The Times Higher Education magazine recently conducted an anonymous poll asking scientists what they would do if they discovered a serious error in one of their own high-impact publications. Of the 220 respondents, 5% stated that they would do nothing and hope that the mistake went unnoticed. A further 9% said that they would act only if the error was pointed out to them by a colleague.
Given the pressure on researchers to publish, some believe that these anonymous self-selected responses may underestimate the true extent of the problem. While a minor error can be addressed fairly easily with a correction, a more serious error that affects the conclusions of a paper will almost certainly necessitate a retraction. Since retractions are also used to clean up the literature after instances of research misconduct, many authors may be reluctant to own up to genuine mistakes for fear of being tarred with the same brush.
Some publishers are experimenting with new ways to address this issue. The JAMA Network, for example, now allows authors to retract a paper containing an error and replace it immediately with a corrected version. However, in addition to reputational damage, the financial costs of repeating flawed experiments can themselves be a deterrent to owning up. Limited research funding may also make errors more likely to occur – and more difficult to detect – by discouraging researchers from attempting to replicate their own or others’ findings in the first place.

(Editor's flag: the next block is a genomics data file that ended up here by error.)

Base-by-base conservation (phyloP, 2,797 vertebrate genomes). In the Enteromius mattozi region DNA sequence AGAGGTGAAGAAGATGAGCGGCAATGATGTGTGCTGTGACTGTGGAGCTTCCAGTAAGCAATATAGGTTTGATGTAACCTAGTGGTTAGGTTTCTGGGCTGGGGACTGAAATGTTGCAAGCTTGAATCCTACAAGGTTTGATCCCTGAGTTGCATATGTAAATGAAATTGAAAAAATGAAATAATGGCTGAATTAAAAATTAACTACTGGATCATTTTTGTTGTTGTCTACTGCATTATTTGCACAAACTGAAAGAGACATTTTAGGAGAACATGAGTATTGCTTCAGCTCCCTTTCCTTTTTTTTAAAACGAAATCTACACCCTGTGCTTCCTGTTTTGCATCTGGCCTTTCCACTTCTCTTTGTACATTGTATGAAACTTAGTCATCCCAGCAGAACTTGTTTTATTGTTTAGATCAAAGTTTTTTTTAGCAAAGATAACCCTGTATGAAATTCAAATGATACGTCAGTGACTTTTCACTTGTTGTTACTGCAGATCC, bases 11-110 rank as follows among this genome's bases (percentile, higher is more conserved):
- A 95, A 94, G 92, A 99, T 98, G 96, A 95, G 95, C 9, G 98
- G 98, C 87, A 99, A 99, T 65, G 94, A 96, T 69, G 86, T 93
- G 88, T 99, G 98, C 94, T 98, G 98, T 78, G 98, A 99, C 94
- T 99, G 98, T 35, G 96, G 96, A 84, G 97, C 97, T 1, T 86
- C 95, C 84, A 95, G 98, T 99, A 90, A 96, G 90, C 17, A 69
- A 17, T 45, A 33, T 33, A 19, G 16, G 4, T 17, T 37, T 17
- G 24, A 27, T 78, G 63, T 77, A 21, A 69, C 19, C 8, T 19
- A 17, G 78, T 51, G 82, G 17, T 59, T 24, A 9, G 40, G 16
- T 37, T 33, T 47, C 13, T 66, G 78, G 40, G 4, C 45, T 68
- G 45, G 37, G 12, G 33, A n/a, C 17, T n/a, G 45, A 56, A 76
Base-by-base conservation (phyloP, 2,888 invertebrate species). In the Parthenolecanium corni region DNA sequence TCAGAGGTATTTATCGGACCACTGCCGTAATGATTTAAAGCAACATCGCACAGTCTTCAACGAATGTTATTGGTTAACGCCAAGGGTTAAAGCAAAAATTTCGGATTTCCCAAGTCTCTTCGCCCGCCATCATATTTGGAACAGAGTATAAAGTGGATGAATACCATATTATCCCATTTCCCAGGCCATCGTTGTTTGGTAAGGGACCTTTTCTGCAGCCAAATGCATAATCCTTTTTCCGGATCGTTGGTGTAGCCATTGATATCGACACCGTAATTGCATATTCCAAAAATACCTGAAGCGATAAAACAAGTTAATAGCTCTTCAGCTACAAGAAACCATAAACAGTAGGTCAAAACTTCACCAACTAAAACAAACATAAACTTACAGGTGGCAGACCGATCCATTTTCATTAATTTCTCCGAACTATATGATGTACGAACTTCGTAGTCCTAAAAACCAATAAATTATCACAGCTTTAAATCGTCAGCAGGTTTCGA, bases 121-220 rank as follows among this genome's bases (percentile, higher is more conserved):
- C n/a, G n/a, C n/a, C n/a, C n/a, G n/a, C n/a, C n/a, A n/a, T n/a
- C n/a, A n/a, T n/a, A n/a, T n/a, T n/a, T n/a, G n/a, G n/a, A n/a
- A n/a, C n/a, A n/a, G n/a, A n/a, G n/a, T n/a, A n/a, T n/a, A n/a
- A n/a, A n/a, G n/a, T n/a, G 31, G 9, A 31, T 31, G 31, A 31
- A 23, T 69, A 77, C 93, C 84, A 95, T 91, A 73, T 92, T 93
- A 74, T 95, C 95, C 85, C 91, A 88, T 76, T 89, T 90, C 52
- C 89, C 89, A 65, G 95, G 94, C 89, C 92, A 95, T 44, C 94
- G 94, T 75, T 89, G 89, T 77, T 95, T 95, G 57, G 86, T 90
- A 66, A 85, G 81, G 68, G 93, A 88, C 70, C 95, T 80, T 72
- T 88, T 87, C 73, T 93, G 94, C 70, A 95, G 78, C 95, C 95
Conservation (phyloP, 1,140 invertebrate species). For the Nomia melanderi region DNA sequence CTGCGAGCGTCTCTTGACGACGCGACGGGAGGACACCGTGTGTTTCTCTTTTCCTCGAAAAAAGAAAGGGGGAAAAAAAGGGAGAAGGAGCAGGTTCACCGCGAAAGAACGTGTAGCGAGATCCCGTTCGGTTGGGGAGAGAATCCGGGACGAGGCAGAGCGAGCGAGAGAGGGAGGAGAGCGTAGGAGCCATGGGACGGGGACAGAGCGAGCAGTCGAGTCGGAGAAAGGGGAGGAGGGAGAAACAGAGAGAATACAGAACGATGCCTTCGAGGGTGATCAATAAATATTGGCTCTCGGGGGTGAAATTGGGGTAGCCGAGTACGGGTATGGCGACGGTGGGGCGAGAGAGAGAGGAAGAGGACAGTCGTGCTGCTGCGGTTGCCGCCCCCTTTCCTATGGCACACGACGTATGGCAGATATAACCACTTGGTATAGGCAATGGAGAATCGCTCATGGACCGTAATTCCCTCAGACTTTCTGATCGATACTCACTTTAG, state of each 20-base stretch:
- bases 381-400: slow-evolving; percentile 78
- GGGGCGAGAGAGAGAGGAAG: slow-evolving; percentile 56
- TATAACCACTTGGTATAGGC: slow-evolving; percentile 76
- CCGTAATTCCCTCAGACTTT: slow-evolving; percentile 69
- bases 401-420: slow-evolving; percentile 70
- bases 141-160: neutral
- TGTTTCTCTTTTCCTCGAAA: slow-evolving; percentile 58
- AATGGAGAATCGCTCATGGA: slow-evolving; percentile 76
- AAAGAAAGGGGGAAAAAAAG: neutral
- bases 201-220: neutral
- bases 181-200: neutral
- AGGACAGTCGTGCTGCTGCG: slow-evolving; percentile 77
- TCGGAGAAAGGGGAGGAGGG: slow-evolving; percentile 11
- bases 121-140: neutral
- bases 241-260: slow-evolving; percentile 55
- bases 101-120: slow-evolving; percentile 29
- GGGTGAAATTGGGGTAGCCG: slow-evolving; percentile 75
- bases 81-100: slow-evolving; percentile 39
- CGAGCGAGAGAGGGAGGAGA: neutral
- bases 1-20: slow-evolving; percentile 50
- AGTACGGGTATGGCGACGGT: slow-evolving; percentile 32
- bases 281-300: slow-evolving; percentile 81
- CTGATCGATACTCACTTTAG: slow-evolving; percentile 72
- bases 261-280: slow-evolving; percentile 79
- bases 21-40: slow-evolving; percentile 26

Ryan co-runs Aspire Scientific, a dynamic, forward-thinking medical writing agency. Ryan has a passion for innovation, science and ethical communication.